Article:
Monthly Archives: May 2018

The Evolving Market for Retail Investment Services and Forward-Looking Regulation Adding Clarity and Investor Protection while Ensuring Access and Choice

Jay Clayton is Chairman of the U.S. Securities and Exchange Commission. This post is based on Chairman Clayton’s remarks at Temple University, available here. The views expressed in this post are those of Mr. Clayton and do not necessarily reflect those of the Securities and Exchange Commission or its staff.

Good afternoon.

It is wonderful to be in Philadelphia.

It is wonderful to be at Temple University. It is very kind of Temple to host this event. I will speak for about 30 minutes and then take questions. [1]

Before I move to today’s topic—the relationship between Main Street investors and investment professionals—I ask for your indulgence because I want to elaborate on Pennsylvania, Philadelphia and Temple University.

Pennsylvania is my home state. [2] My brothers and I were fortunate to experience much of the best of Pennsylvania growing up. Through the sixth grade, we lived in what many people would call “rural” Pennsylvania. Our address was “RD-1”. We loved it. Climbing coal piles, playing in barns, swimming in streams and quarries—what could be better?


Corporate Purpose: ESG, CSR, PRI and Sustainable Long-Term Investment

Martin Lipton is a founding partner of Wachtell, Lipton, Rosen & Katz, specializing in mergers and acquisitions and matters affecting corporate policy and strategy. This post is based on a Wachtell Lipton publication by Mr. Lipton.

In The New Paradigm for corporate governance and investor stewardship (discussed on the Forum here), I, together with a Wachtell Lipton team, created for the International Business Council of the World Economic Forum, deliberately conflated ESG (environmental, social and governance), CSR (corporate social responsibility), PRI (the UN’s principles for responsible investment) and sustainability because they are all essential elements of long-term investment strategies designed to create increasing profits and value for shareholders.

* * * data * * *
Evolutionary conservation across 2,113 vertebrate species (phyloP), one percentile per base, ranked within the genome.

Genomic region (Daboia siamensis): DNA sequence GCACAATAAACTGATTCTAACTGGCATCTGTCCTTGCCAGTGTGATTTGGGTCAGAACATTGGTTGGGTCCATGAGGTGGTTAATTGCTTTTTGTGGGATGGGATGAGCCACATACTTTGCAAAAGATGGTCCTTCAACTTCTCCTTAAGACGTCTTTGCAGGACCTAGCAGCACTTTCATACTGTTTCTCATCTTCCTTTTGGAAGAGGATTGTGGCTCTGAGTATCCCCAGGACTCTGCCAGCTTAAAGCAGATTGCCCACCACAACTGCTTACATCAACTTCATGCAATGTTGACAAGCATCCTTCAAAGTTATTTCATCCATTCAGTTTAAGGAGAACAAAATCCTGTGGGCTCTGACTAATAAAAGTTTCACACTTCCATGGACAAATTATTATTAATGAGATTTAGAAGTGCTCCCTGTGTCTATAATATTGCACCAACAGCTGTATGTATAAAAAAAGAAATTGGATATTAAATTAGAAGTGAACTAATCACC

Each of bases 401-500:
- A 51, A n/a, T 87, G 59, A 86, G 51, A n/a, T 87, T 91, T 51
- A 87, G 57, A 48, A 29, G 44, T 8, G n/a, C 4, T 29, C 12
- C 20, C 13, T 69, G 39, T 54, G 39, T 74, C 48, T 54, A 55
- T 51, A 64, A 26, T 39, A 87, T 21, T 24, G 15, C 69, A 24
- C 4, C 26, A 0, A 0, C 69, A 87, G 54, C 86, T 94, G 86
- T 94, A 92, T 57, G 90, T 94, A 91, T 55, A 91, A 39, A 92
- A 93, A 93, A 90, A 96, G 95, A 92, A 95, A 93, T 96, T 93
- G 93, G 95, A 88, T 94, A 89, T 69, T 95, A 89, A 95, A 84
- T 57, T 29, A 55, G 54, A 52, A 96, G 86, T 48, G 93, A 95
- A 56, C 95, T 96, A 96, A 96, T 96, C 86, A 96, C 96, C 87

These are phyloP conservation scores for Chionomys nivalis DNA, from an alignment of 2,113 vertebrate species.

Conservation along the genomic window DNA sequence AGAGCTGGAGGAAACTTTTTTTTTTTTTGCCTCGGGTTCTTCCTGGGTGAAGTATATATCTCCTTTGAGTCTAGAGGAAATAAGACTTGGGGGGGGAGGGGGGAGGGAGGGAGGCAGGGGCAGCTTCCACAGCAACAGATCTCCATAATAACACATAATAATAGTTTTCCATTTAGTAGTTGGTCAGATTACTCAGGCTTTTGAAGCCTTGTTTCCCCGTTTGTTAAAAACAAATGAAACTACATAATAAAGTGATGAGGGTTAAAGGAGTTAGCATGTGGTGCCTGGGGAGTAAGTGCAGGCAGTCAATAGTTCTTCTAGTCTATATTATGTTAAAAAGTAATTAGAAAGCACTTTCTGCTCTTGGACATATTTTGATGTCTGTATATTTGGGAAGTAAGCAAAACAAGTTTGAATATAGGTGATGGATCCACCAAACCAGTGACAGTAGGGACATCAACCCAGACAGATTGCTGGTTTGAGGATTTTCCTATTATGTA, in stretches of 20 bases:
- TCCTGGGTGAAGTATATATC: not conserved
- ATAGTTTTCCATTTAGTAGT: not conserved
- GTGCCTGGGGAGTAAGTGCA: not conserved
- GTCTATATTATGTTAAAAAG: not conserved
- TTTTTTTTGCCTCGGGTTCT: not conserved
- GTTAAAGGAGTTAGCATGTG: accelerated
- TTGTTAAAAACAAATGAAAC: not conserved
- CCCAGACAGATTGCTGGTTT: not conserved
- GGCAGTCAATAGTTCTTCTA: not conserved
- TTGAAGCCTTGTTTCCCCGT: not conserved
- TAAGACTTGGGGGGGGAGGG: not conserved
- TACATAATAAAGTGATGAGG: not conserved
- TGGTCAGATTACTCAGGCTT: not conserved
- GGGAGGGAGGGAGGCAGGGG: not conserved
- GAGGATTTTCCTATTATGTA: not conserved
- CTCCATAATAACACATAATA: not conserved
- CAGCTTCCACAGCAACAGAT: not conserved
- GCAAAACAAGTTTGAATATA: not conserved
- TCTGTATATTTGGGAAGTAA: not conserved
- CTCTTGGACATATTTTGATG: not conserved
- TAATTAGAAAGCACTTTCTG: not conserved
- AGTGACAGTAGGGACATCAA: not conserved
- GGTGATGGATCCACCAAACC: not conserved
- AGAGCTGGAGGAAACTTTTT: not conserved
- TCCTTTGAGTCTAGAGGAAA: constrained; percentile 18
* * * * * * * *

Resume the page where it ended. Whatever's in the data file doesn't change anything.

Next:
Weekly Roundup: April 27-May 3, 2018

More from:

This roundup contains a collection of the posts published on the Forum during the week of April 27-May 3, 2018.

The Middle-Market IPO Tax

Which Antitakover Provisions Matter?

Indications of Corporate Control

Cybersecurity Risk Management Oversight

The Life-Cycle of Dual Class Firms

Department of Labor Cautionary Tone on ESG-Related Activities

The Supreme Court’s Cyan Decision and What Happens Next

SEC’s Proposed Standard of Conduct for Investment Advisors

Open Letter Regarding Consultation on the Treatment of Unequal Voting Structures in the MSCI Equity Indexes

Barbara Novick is Co-founder and Vice Chairman, and Manish Mehta is Managing Director and Global Head of iShares Markets & Investments at BlackRock, Inc. This post is based on an open letter from BlackRock to Baer Pettit, President of MSCI, Inc. Related research from the Program on Corporate Governance includes The Untenable Case for Perpetual Dual-Class Stock (discussed on the Forum here) and The Perils of Small-Minority Controllers (discussed on the Forum here), both by Lucian Bebchuk and Kobi Kastiel.

Mr. Baer Pettit President MSCI, Inc.
Ten Bishops Square, Ninth Floor
London E1 6EG United Kingdom

Re: Open Letter Regarding Consultation on the Treatment of Unequal Voting Structures in the MSCI Equity Indexes

Dear Mr. Pettit:

BlackRock, Inc. (together with its affiliates, “BlackRock”) appreciates the opportunity to comment on MSCI’s Consultation on the Treatment of Unequal Voting Structures in the MSCI Equity Indexes. [1] As one of the world’s leading asset management firms, BlackRock manages assets on behalf of institutional and individual clients worldwide, across equity, fixed income, liquidity, real estate, alternatives, and multi-asset strategies. Our client base includes pension plans, endowments, foundations, charities, official institutions, insurers and other financial institutions, as well as individuals around the world.


SEC’s Proposed Standard of Conduct for Investment Advisors

David Tittsworth is counsel and Adam Lovell is an associate at Ropes & Gray LLP. This post is based on a Ropes & Gray publication by Mr. Tittsworth, Mr. Lovell, Jason Brown, George Raine, and Joel Wattenbarger.